Because this could turn into a behemoth of a series, the scope will be limited to a few sports. As an American site, baseball, basketball, hockey, and American football will be covered, as will golf and tennis. Boxing will be covered, and World Football will of course be covered, while the Olympics/athletics will be treated as their sport (which will be an interesting one, as there are several elite candidates).

The process for selecting the candidates for each sport will be rather simple. There are a few obvious ones in every sport (the Big 3 in tennis, Bolt and Phelps in athletics, etc), and of course, they will be in there. Since we have a chance to dive deeper into those sports because this is a series, any reasonable candidate will be included — and reasonable will be defined as anybody named within the top 10 of a GOAT list within the top 5 links of a search for each sport (which theoretically could be up to 50 people, but in all likelihood will not be more than 15). Only the top 5 will be ranked for each sport with fully written explorations, but all candidates that cut will be ranked by the same criteria.

Before establishing criteria, to ensure objectivity, I will make it clear who I think the GOAT is in each respective sport that will be covered. I tend to favor statistical arguments in my personal GOAT judgment, so I expect that it will be somewhat similar to the overall conclusion for each sport covered — but it should be noted that this does not mean those same athletes will be elevated in the all-time GOAT athlete discussion, based on the criteria used. Here is my GOAT list:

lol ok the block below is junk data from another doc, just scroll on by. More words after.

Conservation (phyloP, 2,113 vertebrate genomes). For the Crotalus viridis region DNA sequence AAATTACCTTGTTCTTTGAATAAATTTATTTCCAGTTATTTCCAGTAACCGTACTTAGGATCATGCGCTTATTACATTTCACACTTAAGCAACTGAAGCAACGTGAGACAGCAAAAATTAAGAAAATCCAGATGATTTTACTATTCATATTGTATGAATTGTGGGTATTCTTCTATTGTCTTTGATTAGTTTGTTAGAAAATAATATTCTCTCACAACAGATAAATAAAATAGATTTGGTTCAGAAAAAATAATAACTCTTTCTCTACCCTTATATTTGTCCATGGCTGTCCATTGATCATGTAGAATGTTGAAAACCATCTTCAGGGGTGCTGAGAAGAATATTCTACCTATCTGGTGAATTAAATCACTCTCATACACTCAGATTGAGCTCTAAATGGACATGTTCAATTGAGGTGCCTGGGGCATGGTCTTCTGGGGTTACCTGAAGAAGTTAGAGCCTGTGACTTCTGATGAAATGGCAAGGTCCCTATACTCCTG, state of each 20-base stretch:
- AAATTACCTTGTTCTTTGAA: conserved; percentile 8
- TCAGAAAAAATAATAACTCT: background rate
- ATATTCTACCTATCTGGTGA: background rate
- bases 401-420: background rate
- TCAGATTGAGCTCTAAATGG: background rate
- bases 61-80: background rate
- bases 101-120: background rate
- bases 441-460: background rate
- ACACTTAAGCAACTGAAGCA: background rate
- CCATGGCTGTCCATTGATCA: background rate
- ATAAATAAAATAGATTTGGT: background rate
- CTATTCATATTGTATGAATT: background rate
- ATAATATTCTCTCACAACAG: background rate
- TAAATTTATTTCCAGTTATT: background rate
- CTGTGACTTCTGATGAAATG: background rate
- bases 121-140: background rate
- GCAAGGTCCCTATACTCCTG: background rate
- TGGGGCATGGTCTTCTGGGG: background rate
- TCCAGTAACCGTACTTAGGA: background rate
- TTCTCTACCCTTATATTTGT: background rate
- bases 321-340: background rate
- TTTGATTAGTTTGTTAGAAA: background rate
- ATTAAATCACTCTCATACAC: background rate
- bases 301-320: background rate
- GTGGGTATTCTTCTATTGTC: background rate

American Football: Brady

Baseball: Bonds

Hockey: Gretzky

Basketball: Jordan

World Football: Messi

Tennis: Djokovic

Golf: Tiger

Boxing: Ali

Olympic Sports/Athletics: Bolt

I expect that all of these will be challenged. It’s unlikely that none of the names there are in the final conversation, because my GOATs are generally the ones I consider to be the most objective GOAT candidate, but I wouldn’t be surprised if a few there aren’t the GOAT based on the criteria.

So, what are those criteria? The difficulty in selecting criteria to measure athletes across different sports is that, for those criteria to apply to each athlete, they can’t be sport-specific. Instead of titles, for example, we must use accolades — which then include individual titles for individual sports. Since some of our athletes are coming from team sports, but are being compared overall to athletes playing individual sports, the criteria must elevate the greatest individual performers in those team sports while simultaneously establishing the role of those individuals in their teams’ success and the importance of those roles to their sport’s debate. MVP awards don’t exist in tennis, so how can we measure that? 

The best way to measure is going to be some combination of statistical dominance over the sport, longevity, and time spent as the best. Concerning somebody like Neymar (who, as I discussed in a previous article (, is in my opinion at worst one of the 10 greatest footballers of all time), you can’t be the GOAT if you didn’t have a period where you were the best in the world in your sport. Longevity matters, but so does the peak. With that said, here’s how the criteria for the GOAT series will look, both in the individual sports pieces and the overall discussion.